Typhoon jets from RAF Lossiemouth have been scrambled to intercept Russian bombers and escort them through UK airspace.
Two fighters responded to the “Bear” aircraft as part of the Moray base’s new role as the frontline of Britain’s air defences.
Nato chiefs revealed the incident was part of an “unusual level” of Russian activity in the area.
Eight planes were initially spotted flying in formation over the North Sea before six turned back.
Nato said the incident posed a “potential risk” to passenger plane because the Russian military had not filed flight paths or made radio contact with air traffic control.
Ministry of Defence sources confirmed to the Press and Journal that the RAF Lossiemouth jets had not been responsible for a reported sonic boom over the Western Isles on the same day.
The interception was made amid heightened tensions between the West and its former Cold War enemy since the recent conflict in Ukraine.
The incident on Wednesday happened around the same time as two Typhoons from RAF Coningsby were sent to escort a suspicious Latvian cargo plane to Stansted Airport in Essex.
RAF Lossiemouth took on its new responsibility as the Quick Reaction Alert (Interceptor) North in September, responding to any threats to northern UK airspace.
Moray MP Angus Robertson, the SNP defence spokesman, said he expected more such incidents over the coming weeks and months.
“Yesterday’s interception of Russian aircraft using Typhoons from RAF Lossiemouth will likely be one of many in the future due to a marked increase in activity,” he said.
“The base is ideally suited and located for the task and as always the crews acted with complete professionalism.”
Mr Robertson also highlighted the unannounced arrival in the Moray Firth of Russia’s largest aircraft carrier, the Admiral Kuznetsov, and its support vessels, twice in the last two years.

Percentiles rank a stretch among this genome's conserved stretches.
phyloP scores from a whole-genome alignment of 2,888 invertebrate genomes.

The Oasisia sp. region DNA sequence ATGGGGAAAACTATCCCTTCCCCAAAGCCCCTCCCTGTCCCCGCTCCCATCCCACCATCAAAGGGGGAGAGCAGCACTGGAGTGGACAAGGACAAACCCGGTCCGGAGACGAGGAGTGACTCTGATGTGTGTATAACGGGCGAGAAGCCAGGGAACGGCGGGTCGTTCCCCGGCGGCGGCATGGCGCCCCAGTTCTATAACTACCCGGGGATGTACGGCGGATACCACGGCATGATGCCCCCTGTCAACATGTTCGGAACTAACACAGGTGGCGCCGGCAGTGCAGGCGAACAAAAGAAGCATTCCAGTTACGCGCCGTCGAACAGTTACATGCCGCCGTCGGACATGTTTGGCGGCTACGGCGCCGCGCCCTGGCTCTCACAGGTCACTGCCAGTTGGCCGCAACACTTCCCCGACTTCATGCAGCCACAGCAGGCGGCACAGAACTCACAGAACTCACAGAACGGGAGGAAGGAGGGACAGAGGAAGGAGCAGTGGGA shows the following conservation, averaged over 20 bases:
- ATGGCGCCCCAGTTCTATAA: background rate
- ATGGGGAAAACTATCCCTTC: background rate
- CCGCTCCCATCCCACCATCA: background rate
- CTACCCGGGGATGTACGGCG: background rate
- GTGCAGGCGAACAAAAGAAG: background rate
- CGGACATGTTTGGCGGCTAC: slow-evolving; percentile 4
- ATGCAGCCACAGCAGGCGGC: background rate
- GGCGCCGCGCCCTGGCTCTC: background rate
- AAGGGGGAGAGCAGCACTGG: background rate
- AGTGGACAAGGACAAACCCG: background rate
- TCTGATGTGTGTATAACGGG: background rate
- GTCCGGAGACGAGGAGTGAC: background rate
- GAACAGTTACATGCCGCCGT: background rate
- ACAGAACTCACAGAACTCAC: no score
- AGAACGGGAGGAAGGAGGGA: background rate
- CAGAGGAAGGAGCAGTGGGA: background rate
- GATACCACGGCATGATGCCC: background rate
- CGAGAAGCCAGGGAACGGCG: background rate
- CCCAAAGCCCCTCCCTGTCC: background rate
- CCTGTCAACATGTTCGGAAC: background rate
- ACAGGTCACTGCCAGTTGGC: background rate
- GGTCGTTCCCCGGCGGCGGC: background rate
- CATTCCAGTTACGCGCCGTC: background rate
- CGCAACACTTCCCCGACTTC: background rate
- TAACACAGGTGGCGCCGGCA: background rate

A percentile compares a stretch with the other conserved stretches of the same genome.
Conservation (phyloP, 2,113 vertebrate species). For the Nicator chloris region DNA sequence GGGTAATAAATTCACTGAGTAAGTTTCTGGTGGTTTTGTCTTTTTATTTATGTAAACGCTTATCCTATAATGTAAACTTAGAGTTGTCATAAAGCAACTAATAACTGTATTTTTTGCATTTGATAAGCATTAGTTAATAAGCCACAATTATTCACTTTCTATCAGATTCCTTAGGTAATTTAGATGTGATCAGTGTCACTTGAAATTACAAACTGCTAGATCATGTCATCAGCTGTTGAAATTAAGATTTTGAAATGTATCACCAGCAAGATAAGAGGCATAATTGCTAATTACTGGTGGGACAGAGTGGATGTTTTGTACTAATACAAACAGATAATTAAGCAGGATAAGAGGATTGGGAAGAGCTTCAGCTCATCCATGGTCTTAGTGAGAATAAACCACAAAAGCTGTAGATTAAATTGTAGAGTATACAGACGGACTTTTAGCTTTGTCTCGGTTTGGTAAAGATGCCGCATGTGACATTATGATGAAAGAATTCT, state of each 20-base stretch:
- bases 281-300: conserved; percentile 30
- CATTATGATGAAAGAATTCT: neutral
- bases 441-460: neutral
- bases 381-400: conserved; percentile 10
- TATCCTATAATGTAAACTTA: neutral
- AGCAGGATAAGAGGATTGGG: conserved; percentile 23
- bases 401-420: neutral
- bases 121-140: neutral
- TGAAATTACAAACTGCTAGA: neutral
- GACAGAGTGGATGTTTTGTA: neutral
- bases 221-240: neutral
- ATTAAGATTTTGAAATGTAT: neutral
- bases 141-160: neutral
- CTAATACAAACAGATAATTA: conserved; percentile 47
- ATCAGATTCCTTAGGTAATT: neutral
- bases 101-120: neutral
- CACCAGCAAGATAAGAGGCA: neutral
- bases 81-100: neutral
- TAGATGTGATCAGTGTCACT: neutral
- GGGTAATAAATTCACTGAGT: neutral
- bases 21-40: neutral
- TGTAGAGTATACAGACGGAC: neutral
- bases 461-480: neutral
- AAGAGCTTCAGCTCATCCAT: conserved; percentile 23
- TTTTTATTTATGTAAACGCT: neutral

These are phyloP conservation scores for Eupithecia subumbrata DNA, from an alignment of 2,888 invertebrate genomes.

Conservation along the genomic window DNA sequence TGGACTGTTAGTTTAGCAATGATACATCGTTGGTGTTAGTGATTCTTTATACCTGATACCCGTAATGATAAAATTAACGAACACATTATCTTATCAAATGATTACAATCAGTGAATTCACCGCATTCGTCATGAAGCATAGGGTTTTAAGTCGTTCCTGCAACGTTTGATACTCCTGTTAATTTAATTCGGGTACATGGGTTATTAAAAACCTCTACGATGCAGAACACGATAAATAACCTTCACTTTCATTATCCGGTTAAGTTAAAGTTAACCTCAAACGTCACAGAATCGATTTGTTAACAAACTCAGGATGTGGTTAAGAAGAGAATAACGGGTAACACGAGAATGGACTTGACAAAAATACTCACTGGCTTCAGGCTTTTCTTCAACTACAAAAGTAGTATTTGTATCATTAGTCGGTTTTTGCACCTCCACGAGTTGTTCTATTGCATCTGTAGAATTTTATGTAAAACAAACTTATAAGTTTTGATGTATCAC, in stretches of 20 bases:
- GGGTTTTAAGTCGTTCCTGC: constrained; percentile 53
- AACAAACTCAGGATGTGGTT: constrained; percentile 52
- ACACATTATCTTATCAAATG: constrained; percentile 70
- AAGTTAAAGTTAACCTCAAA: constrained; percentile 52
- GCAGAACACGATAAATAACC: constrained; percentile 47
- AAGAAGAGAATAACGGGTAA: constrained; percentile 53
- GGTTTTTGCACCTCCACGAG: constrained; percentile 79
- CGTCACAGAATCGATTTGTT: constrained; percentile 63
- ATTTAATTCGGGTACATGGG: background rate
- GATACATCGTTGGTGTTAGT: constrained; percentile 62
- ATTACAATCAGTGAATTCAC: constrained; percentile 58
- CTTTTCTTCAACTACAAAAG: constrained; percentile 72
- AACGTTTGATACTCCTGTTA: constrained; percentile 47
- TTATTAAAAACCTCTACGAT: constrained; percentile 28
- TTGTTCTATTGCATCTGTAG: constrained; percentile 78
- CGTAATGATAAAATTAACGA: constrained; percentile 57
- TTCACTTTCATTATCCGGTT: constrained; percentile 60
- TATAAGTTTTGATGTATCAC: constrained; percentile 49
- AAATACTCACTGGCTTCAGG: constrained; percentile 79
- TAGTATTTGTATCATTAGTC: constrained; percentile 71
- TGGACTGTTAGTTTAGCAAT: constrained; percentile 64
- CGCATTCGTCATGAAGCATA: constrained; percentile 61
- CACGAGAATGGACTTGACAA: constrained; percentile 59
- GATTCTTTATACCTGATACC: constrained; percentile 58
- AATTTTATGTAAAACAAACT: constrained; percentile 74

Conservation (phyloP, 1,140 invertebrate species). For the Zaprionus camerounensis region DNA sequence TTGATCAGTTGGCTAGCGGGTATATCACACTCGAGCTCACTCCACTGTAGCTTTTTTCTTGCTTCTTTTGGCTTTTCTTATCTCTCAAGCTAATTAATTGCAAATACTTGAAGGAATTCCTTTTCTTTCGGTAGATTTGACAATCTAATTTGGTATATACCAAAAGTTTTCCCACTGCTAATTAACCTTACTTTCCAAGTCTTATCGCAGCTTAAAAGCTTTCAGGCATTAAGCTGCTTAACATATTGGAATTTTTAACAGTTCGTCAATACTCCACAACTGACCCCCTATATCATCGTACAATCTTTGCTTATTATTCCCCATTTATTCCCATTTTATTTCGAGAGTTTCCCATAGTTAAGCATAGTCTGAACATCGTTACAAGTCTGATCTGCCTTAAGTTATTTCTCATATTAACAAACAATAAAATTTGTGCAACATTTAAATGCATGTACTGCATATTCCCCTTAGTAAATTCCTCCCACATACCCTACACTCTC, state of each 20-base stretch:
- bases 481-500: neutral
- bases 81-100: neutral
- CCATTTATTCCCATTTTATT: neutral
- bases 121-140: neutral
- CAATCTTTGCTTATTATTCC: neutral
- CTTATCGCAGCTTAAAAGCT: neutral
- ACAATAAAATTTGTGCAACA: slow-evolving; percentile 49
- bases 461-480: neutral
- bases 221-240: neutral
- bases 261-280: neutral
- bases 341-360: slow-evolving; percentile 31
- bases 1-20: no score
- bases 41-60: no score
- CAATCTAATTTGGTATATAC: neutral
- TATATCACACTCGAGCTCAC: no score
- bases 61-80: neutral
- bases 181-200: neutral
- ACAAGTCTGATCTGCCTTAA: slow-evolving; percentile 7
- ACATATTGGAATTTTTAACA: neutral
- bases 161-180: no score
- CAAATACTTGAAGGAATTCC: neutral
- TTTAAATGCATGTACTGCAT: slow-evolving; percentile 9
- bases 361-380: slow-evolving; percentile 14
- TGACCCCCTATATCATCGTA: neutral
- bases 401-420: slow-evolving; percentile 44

Last week, Swedish armed forces launched a search of waters near Stockholm amid suspicions that a Russian submarine was in trouble.
Mr Robertson said: “Vigilance in the skies needs to be matched in the seas – and as the visits of the Russian navy to the Moray Firth in recent years shows, the Royal Navy is far too slow to respond as not a single major conventional warship is based in Scotland.”
A total of eight Russian aircraft were intercepted in the area on Wednesday, according to Nato, which said radars tracked them flying in formation over the North Sea.
F-16s from the Royal Norwegian Air Force were scrambled and intercepted the aircraft, which included four Bear bombers and four tanker planes.
The formation flew from mainland Russia over the Norwegian Sea in international airspace.
Six turned back towards Russia, while two continued south-west, parallel to the Norwegian coast, and continued over the North Sea until they met the Lossiemouth Typhoons.
Russian aircraft have been intercepted by Nato forces more than 100 times this year, with 19 such incidents on Wednesday.
In a statement, Nato said: “These sizeable Russian flights represent an unusual level of air activity over European airspace.”
It added: “The bomber and tanker aircraft from Russia did not file flight plans or maintain radio contact with civilian air traffic control authorities and they were not using onboard transponders.
“This poses a potential risk to civil aviation as civilian air traffic control cannot detect these aircraft or ensure there is no interference with civilian air traffic.”